The Rules And Forgiveness
We are a much more forgiving society than the one in which I grew up. And this, on balance, is progress. I recall how in high school a girl in one of my classes became pregnant. It was mentioned in hushed tones. It was a scandal - to us - of great proportions: The girl and the boy involved - he and I had been longtime chums - became outcasts. There was no road back for them, no chance for forgiveness. The last I heard about these two, they were living in poverty on the edge of town. It was shameful, the way we treated those youngsters. I felt very sorry for them. But all of us then accepted the judgment that such conduct deserved such a penalty.
All of that has changed, and thank goodness for that. In exchange for this more charitable attitude toward such teenage pregnancies we have, of course, paid a price. Their occurrence has become commonplace.
I have noticed of late how forgiving our society has become of those in the public limelight. An adviser to the president is caught up in a prostitute-related scandal. He admits it, says he's sorry, and within a few months is at the president's side again, advising a more-conservative political path. He also writes a book. The public shrugs.
A prominent TV sports announcer becomes involved in a lurid sexual adventure. He does lose his job. But 10 months later he's rehired to an important radiocast position. Forgiveness has, for the most part, taken place. The fellow will also probably write a book and make a lot of money out of the whole affair.
Along this same line, in my opinion, are the polls that show how much the president is benefiting from this new public willingness to forgive. Evidently more than half of all Americans are willing to support Mr. Clinton even if he not only had an extramarital sexual relationship in the White House but, also, lied under oath and persuaded someone else to lie under oath.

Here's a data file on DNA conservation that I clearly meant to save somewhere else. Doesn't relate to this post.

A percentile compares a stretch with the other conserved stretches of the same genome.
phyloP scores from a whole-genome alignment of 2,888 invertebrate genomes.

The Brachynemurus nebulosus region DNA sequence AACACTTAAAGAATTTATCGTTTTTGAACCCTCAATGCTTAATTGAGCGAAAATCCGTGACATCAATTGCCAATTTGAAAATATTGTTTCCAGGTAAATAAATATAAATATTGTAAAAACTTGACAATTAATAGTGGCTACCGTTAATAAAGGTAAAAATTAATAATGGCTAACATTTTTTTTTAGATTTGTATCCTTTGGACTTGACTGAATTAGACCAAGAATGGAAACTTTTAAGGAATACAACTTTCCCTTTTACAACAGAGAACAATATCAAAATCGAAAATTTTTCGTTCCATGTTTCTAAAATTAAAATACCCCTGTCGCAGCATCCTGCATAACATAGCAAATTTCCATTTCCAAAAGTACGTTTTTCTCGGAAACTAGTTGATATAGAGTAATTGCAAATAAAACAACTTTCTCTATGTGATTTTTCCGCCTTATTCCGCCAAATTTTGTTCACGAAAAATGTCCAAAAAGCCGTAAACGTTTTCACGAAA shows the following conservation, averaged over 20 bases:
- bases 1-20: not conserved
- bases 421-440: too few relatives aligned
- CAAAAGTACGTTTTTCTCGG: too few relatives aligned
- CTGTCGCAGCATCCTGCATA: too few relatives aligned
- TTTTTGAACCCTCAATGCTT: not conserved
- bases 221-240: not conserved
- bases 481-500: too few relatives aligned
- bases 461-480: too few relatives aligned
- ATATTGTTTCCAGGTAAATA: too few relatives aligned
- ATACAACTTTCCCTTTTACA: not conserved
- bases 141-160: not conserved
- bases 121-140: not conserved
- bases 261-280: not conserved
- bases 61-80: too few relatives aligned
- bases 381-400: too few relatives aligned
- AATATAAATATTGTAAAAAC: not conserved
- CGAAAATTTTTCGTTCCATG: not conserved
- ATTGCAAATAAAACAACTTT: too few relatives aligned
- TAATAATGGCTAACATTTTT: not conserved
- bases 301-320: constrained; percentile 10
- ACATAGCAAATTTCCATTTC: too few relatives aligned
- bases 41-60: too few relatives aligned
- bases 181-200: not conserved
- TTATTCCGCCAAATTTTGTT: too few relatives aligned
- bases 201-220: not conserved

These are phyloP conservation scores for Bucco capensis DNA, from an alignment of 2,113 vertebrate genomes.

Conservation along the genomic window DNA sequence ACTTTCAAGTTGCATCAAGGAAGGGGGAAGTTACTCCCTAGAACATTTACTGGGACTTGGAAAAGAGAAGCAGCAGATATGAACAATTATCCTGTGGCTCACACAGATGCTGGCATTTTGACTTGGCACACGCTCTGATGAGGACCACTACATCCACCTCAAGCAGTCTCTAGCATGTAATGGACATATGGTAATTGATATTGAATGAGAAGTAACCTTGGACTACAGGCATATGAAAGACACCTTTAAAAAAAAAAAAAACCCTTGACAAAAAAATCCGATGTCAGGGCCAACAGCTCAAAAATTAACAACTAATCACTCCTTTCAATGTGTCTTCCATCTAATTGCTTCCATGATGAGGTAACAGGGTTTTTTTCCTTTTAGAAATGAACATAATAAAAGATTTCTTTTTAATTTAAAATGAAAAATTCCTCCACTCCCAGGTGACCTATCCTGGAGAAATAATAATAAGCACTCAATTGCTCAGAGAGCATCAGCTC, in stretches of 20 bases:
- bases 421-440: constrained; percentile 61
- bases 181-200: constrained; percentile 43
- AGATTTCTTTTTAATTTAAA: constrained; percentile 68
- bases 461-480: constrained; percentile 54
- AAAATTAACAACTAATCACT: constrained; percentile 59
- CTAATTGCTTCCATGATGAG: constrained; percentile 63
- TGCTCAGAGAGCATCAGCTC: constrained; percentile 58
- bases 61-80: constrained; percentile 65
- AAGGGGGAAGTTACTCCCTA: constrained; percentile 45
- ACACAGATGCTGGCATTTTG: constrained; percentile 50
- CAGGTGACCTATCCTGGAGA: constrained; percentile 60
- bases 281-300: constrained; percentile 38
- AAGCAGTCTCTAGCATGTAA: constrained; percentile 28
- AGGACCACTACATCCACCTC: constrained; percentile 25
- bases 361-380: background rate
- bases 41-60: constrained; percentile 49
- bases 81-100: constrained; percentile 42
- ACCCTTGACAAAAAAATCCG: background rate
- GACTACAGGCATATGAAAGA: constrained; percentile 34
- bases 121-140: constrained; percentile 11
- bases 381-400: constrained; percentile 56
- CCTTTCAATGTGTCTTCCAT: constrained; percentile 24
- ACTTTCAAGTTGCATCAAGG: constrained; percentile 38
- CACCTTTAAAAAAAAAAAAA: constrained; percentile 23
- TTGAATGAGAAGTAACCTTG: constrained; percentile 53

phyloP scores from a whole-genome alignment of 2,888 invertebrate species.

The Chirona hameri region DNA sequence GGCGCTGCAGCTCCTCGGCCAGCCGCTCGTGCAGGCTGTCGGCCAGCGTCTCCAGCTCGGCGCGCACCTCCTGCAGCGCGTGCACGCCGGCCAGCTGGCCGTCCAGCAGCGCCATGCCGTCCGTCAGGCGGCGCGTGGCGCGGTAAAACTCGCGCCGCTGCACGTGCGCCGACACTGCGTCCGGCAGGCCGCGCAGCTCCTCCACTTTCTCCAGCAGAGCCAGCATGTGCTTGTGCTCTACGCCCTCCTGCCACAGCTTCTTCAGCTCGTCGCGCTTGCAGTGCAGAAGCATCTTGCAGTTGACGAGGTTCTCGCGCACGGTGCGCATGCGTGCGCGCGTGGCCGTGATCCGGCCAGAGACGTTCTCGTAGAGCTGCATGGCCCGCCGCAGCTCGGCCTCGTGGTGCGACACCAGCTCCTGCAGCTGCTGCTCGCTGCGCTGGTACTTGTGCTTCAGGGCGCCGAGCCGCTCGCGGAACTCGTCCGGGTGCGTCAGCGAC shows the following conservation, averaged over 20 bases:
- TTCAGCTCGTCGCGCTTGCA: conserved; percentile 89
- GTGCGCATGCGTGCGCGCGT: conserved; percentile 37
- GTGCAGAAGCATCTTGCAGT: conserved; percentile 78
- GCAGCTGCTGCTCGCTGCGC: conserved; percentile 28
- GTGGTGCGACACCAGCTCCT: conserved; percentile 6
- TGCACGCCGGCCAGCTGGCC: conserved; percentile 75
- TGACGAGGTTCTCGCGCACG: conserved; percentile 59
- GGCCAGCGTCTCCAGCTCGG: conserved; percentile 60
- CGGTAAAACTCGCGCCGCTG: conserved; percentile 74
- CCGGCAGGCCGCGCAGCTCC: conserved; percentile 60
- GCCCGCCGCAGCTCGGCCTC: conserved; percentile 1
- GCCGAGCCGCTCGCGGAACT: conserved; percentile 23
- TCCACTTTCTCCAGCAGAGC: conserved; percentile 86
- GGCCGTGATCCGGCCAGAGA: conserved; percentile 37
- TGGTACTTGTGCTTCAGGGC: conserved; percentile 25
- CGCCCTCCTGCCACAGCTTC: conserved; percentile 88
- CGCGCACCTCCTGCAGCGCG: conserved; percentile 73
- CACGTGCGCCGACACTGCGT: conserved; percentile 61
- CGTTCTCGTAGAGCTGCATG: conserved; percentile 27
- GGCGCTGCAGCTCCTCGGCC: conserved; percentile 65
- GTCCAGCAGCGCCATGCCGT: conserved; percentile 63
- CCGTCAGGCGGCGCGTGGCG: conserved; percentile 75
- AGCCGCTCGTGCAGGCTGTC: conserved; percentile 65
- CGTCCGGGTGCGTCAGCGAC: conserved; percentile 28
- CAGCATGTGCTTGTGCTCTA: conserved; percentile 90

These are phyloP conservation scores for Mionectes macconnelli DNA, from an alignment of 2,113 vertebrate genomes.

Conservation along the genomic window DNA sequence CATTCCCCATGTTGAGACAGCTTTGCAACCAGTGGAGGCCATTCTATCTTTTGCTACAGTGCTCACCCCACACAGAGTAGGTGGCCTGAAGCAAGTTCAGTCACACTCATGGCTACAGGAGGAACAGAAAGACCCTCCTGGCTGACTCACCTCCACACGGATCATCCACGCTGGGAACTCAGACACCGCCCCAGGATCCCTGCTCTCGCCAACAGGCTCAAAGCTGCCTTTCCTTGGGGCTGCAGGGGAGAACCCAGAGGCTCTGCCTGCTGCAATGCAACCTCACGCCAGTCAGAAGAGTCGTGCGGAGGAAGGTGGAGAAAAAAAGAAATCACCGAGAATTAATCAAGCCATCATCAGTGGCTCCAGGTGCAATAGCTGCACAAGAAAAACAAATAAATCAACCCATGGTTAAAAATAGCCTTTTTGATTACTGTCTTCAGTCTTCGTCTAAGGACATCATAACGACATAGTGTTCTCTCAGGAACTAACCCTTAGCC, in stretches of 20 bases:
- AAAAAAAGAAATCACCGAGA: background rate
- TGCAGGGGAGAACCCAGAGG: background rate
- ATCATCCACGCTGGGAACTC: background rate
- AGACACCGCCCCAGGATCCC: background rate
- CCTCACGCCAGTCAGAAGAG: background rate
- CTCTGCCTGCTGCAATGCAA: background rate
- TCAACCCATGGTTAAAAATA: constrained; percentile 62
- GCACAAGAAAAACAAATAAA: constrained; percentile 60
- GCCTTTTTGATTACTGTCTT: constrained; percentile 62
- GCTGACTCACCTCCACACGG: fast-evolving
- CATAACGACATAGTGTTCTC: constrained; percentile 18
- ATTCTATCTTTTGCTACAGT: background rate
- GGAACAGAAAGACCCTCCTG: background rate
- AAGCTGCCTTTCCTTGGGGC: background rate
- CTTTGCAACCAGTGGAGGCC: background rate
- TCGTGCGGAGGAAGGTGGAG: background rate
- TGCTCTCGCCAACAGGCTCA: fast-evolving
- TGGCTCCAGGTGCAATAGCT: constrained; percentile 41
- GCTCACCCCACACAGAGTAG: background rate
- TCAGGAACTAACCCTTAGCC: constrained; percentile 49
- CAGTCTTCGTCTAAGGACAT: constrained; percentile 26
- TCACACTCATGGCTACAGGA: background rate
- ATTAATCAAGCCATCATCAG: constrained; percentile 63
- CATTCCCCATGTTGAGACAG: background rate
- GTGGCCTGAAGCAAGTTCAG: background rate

Then there's the expert opinion I so often heard and read in the analysis of the 1996 presidential election: That voters who elected Clinton had "forgiven" him for whatever personal wrongdoing he may have been involved in over the years - including sexual affairs, Whitewater financial dealing, fudging in his dealing with the draft, smoking pot, etc., etc.
All this got me to wondering the other day whether Sen. Edward Kennedy - were he a younger man - couldn't, in this present day of forgiveness, run for president. The Chappaquiddick tragedy of July 18, 1969, blighted and almost ended his political career. He couldn't shake it off when he tried to derail President Carter in the 1980 primaries. But today? I think all would be forgiven and forgotten if Mr. Kennedy would step into a campaign.
We had former Sen. Gary Hart in for breakfast recently. We probably remember his peccadillos, which, when disclosed, abruptly ended his run for the presidency in 1987. Mr. Hart reminded us how he had apologized for this, as he said, "again and again." But society was not ready to forgive. Hart's political career was over. Yet, today - were Hart of a mind to do so - he might restart his life in politics. Actually, his misstep aboard the vessel Monkey Business looks like small potatoes compared with Clinton's alleged liaisons with Monica Lewinsky in the White House.
I find this new forgiveness an important part of the more compassionate society that we have become. A good society must be compassionate. But these examples relating to public figures, taken together, are just too much forgiveness for me. A compassionate society must live by the rules - and by the law - too. There must be rules, limitations, so we can live together in a well-ordered society.
I cannot in a few - or many - words say where the line must be drawn. But I can give you a good example of where excess will take us. I read in a newsmagazine the other day of a sexually active 12-year-old boy who excused his behavior in this way: "The president does it - why shouldn't I?"